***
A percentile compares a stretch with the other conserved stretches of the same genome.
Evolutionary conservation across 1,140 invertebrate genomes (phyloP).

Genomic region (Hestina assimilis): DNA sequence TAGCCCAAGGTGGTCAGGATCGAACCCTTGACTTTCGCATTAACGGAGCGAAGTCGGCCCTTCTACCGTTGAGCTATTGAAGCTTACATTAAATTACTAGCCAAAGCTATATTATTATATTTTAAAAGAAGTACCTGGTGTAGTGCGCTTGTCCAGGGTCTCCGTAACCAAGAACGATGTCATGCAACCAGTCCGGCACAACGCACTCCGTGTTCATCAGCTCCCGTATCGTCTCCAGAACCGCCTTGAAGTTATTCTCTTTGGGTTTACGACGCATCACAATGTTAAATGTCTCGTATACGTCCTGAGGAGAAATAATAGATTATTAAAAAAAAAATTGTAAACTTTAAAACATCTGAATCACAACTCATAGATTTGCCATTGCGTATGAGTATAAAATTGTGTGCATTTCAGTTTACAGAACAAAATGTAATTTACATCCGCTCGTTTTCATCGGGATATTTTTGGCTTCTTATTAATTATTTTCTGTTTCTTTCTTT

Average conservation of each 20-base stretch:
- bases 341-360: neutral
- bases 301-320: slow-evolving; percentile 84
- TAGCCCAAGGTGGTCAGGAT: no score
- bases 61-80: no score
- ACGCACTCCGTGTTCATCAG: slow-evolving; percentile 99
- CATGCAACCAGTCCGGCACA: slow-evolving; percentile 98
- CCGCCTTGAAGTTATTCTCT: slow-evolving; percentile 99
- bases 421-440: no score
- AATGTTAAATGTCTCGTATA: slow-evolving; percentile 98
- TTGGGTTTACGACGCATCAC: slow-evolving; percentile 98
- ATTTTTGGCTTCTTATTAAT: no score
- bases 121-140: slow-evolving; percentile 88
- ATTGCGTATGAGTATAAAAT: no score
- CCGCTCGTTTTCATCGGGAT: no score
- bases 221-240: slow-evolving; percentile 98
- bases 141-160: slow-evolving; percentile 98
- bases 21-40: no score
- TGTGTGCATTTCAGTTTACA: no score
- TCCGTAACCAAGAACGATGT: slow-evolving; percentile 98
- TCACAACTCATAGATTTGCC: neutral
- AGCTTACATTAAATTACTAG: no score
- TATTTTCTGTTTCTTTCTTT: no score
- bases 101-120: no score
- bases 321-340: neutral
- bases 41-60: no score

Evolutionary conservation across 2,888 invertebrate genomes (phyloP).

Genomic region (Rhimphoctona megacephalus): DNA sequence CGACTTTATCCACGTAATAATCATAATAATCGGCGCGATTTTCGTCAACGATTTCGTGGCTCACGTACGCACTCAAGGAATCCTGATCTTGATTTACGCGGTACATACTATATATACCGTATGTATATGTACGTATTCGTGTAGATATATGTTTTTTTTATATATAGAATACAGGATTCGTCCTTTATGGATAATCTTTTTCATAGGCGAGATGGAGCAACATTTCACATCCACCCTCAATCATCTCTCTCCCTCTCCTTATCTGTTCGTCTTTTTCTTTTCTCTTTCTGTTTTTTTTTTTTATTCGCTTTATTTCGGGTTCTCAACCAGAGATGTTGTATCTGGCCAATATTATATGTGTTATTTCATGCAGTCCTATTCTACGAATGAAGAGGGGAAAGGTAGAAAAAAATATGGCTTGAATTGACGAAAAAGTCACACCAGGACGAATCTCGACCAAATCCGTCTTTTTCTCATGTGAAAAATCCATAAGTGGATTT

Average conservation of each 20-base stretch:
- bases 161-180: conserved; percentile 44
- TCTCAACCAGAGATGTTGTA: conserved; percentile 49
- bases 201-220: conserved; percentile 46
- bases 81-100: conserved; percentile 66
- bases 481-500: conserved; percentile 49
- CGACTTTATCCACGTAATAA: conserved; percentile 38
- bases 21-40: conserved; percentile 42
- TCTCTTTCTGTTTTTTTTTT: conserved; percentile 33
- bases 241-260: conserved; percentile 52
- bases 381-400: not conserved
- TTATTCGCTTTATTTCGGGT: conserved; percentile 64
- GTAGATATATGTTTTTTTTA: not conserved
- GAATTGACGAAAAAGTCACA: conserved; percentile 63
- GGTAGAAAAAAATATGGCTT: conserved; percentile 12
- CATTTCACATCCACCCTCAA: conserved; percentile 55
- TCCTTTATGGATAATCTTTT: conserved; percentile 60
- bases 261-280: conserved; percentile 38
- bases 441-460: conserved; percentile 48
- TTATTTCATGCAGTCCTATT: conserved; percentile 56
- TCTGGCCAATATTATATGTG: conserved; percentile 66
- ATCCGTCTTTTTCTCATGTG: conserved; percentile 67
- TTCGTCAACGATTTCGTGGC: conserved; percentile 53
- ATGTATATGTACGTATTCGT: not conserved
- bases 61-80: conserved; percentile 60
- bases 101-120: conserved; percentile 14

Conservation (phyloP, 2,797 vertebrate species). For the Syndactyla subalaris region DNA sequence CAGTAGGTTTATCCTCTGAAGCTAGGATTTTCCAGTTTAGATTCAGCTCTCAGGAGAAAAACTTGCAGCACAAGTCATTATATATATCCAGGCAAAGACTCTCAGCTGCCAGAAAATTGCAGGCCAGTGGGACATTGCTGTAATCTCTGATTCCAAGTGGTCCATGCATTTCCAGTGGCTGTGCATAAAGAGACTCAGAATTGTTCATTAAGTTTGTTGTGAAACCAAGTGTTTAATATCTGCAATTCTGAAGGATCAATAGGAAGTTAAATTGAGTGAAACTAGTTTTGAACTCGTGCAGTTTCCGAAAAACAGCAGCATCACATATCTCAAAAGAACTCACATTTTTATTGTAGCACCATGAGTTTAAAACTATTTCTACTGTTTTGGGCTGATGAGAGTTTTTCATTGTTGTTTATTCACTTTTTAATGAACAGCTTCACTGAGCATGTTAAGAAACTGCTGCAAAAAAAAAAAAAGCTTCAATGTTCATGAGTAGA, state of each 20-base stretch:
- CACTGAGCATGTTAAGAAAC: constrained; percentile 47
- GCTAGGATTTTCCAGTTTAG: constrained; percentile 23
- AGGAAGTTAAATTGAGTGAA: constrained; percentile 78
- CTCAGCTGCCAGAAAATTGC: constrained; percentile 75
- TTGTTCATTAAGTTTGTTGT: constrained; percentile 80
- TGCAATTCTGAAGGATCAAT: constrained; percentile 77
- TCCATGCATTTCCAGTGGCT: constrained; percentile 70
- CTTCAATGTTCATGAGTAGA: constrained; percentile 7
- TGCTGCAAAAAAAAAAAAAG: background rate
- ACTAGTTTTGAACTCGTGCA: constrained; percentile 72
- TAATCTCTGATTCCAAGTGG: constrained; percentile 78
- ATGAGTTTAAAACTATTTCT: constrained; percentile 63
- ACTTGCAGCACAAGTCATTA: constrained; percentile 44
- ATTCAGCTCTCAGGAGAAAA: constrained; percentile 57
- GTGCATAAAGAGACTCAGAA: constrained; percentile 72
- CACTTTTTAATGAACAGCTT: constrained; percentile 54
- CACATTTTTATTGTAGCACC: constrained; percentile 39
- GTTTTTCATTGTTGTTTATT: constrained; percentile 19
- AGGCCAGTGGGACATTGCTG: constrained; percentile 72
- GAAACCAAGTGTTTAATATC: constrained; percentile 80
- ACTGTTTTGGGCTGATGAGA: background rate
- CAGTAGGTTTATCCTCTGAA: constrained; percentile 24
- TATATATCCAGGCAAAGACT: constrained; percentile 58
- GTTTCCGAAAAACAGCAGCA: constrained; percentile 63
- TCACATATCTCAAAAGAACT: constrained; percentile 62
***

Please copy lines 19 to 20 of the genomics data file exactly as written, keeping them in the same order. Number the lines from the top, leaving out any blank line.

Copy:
- bases 221-240: slow-evolving; percentile 98
- bases 141-160: slow-evolving; percentile 98